What should you never do in an interview?


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what should you never do in an interview

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What should you never do in an interview?

From implicating company policy to asking an interviewer on a date, here are answers to the question, “What is one thing you should never do in an interview?”

  • Overpromise
  • Don’t Be Late for the Interview
  • Feel Like Your Life Depends On It
  • Implicating Company Policy is Bad During Interview.
  • Never Look for a Date
  • Imply the Job Will Be Temporary
  • Complain About Your Previous Job
  • Not Asking Any Questions


When it comes to interviews, it’s important to be honest and transparent about your experience. Never overpromise or pretend to have knowledge that you don’t. Instead, demonstrate your enthusiasm for learning and share stories about how you quickly learn and excel at new tasks.

Trendy Tan, Growth Marketing Manager, QuickHR

Don’t Be Late for the Interview

Being late for the interview is disrespectful of the interviewer’s time and can make the applicant look unprepared and unprofessional.

Not only will the employer question the applicant’s interest in the position, but they will also assume that this is the kind of behavior they would expect if they were to hire the applicant for their company. If you have an in-person interview, determine how long it will take to get to the site before the scheduled meeting.

Try to arrive 15 minutes early to prevent the possibility of being late altogether.

Benjamin Farber, President, Bristol Associates, Inc.

Feel Like Your Life Depends On It

It’s no secret that job interviews can be stressful. While it’s absolutely normal to feel a little nervous or anxious before and during the interview, it’s important to remember that it isn’t a life or death situation.

The recruiter and hiring manager are on the same side as you: they want you to do well, so that they can fill the position and end the recruiting process in a timely manner. And even if they weren’t rooting for you, at the end of the day, it’s not the only job or company in the world! Putting too much pressure on yourself might prevent you from showing your full potential, so try to relax and remember that it’s only a conversation, not a trial by fire.

Maja Kowalska, Community Manager, Zety

Implicating Company Policy

During an interview, it is important to always maintain a professional level of respect and courtesy towards the interviewer; one thing you should never do is speak negatively. An uncommon example would be implying that their organization’s policies are not up-to-date or sufficient for the current market.

This shows a lack of maturity and understanding as an individual, which could jeopardize your chances of getting a good impression from the interviewer regardless of whether policies need improvement within the company.

Grace He, People and Culture Director, Teambuilding.com

Never Look for a Date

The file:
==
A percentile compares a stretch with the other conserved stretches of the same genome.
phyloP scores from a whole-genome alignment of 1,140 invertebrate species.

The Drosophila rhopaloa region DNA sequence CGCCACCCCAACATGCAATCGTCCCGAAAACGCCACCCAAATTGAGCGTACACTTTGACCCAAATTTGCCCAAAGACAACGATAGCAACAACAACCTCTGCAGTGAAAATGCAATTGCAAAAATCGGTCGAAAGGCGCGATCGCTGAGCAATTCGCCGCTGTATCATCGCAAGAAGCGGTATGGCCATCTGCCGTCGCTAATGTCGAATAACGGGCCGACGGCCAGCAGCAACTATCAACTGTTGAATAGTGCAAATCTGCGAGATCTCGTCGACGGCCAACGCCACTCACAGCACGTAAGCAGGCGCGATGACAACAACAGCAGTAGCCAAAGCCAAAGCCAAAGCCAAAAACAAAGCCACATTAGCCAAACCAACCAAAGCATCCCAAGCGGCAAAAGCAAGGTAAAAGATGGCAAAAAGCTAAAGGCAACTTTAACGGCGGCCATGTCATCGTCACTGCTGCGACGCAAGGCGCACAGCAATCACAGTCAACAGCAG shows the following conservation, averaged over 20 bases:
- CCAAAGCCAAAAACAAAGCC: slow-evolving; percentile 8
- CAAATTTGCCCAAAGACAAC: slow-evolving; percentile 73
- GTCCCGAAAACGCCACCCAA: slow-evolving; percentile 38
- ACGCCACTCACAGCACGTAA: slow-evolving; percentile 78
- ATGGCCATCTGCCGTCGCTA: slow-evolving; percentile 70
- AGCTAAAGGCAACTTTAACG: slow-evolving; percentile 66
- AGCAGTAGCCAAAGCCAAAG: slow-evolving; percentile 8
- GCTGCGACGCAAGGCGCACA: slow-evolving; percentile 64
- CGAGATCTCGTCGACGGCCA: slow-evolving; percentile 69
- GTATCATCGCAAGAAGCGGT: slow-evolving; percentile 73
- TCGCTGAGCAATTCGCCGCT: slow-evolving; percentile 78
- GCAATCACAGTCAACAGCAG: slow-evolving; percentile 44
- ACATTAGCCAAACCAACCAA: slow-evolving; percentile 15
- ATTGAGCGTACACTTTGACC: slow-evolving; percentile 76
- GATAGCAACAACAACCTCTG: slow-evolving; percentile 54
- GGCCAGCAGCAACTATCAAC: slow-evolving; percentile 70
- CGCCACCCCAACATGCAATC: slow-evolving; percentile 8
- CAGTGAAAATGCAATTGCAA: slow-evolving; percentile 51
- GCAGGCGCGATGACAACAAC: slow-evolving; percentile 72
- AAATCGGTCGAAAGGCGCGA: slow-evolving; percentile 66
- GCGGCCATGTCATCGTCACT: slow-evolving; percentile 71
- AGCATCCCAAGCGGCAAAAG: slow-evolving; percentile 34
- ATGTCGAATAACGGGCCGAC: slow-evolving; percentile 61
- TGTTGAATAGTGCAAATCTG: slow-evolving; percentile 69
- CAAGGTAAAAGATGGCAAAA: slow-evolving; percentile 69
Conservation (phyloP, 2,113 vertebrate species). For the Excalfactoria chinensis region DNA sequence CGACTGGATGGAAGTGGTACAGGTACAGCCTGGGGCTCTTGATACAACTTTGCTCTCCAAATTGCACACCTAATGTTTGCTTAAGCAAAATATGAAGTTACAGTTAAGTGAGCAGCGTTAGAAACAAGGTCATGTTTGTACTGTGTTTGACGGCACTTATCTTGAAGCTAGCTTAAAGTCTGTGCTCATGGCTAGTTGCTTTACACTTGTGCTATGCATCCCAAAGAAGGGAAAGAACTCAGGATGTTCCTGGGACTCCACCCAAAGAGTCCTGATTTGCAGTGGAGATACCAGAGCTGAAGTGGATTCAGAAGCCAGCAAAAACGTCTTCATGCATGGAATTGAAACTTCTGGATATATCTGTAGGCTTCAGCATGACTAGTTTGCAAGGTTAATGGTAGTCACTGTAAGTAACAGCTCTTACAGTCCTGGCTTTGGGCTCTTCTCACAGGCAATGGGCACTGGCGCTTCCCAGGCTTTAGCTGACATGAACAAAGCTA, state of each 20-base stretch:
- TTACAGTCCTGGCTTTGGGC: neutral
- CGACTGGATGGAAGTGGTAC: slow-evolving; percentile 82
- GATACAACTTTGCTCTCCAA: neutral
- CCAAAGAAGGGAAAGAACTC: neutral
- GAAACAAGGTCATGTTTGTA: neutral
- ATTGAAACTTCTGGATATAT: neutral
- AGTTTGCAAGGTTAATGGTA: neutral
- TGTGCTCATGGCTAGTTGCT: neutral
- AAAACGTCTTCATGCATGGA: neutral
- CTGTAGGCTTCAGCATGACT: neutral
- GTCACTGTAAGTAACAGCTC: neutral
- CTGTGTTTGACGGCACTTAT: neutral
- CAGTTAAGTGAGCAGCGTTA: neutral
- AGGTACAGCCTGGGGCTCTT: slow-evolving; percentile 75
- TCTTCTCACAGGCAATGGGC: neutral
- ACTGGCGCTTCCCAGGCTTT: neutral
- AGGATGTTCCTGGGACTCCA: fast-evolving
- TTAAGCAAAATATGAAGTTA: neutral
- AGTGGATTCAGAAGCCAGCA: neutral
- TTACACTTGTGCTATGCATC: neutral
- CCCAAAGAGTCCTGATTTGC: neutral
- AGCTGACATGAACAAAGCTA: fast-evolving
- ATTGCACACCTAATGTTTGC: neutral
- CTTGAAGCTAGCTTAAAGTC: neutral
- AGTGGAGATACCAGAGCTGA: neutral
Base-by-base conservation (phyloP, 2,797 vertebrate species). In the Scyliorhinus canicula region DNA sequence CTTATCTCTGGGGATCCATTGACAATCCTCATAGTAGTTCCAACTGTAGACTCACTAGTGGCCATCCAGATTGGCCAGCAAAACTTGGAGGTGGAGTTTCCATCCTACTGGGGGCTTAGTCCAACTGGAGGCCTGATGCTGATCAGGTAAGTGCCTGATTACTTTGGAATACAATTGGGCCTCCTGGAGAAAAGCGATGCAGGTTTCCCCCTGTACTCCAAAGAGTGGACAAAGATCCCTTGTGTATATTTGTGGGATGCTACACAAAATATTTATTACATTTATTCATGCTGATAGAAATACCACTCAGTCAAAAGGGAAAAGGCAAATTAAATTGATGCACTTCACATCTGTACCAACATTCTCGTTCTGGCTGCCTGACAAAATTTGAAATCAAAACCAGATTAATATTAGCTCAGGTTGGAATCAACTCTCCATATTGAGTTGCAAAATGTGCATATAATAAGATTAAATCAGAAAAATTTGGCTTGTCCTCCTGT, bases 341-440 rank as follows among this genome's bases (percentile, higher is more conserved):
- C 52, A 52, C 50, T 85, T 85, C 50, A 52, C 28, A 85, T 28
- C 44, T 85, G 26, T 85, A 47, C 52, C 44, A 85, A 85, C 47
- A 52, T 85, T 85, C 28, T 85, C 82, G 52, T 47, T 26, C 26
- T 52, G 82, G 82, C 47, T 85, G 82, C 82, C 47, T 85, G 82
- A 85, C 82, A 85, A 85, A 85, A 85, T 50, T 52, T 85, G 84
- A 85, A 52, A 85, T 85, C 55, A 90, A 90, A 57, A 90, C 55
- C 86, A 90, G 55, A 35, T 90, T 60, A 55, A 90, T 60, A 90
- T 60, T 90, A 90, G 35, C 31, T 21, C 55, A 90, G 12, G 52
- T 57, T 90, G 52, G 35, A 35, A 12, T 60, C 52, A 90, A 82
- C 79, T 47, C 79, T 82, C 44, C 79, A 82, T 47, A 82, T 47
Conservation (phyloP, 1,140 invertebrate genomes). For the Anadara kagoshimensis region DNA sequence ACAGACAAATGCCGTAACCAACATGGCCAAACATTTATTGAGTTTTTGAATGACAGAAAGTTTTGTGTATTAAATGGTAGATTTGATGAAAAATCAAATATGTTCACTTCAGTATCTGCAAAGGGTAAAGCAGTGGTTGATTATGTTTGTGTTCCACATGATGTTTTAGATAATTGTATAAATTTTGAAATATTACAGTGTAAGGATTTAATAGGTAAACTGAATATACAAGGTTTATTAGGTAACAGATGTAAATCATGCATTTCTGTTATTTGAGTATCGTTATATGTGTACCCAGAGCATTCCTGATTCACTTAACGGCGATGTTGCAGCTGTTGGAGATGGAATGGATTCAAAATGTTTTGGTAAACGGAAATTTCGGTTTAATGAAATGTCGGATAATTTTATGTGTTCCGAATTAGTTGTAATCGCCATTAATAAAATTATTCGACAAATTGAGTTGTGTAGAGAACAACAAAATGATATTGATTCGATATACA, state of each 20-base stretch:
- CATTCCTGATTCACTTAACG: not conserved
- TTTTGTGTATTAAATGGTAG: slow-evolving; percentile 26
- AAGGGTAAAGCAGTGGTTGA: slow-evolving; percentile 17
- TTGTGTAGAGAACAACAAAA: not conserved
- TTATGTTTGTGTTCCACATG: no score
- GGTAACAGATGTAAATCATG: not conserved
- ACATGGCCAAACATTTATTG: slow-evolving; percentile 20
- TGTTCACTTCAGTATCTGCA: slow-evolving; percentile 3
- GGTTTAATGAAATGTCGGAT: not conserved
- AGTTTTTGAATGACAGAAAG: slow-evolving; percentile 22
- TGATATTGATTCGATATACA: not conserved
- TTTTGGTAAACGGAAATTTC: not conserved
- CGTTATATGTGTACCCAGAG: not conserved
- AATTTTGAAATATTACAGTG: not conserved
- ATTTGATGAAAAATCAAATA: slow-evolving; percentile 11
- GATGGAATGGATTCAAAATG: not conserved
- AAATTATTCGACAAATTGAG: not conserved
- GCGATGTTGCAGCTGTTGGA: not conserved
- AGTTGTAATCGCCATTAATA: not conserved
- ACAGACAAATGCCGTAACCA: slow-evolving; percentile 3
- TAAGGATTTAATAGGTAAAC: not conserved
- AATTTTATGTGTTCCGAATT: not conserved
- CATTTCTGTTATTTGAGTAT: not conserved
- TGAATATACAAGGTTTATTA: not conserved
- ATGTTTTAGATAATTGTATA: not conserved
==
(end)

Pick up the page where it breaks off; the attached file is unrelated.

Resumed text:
Although it may seem as obvious as daylight, I can tell you from my experience that not everyone follows this rule.

No flirting allowed. That won’t help you get the dream job. Instead, such inappropriate behavior will eclipse all that actually matters in this situation – your work experience, education, and valuable skills.

A job interview is your chance to get employment, a better job, or more money. Leave your flirtatious nature at home and focus on what you go there for. Be professional, self-confident, and well-prepared. Not cute.

Agata Szczepanek, Community Manager, LiveCareer

Imply the Job Will Be Temporary

The hiring and onboarding process takes a lot of resources; time and money. For an interview manager to get wind that you’re only interested in a role for a short period of time or plan to use it as a stepping stone to gain a different position later on, will likely result in you not being hired. Companies are looking for consistency and hope to retain employees for long periods of time.

Be mindful of where you truly see yourself in the future.

Jarir Mallah, HR Specialist, Ling App

Complain about your previous job

The one thing you should never do in an interview is insult or complain about your previous job, boss, or company.

When that question comes up, “Why did you leave your last job?” it is not the time to be triggered, if you left because your boss or workplace was toxic. Maybe you have good reasons.

Maybe you are simply an honest person.

However, if you start to complain about your past job, your interviewer will assume you will badmouth the company you are interviewing for now, in future interviews. They will also assume your negative answer is an indicator of a negative attitude and immature work ethic.

Kristina Ramos, Reverse Recruiter, Find My Profession

Not Asking Any Questions

Over the past 19 years that I’ve been in the professional services industry, I’ve sat in on literally hundreds of consulting interviews. I always cringe when the person interviewing says “No” when asked if they have any questions for the people conducting the interview.

You should always have 2-3 questions in your back pocket to ask. It shows your engagement and thoughtful preparation for their interview, and general interest in the role.

So I’d say, never walk into an interview without 2-3 questions to ask.

Aaron Chappell, Partner, Surety Systems, Inc.

Submit Your Answer

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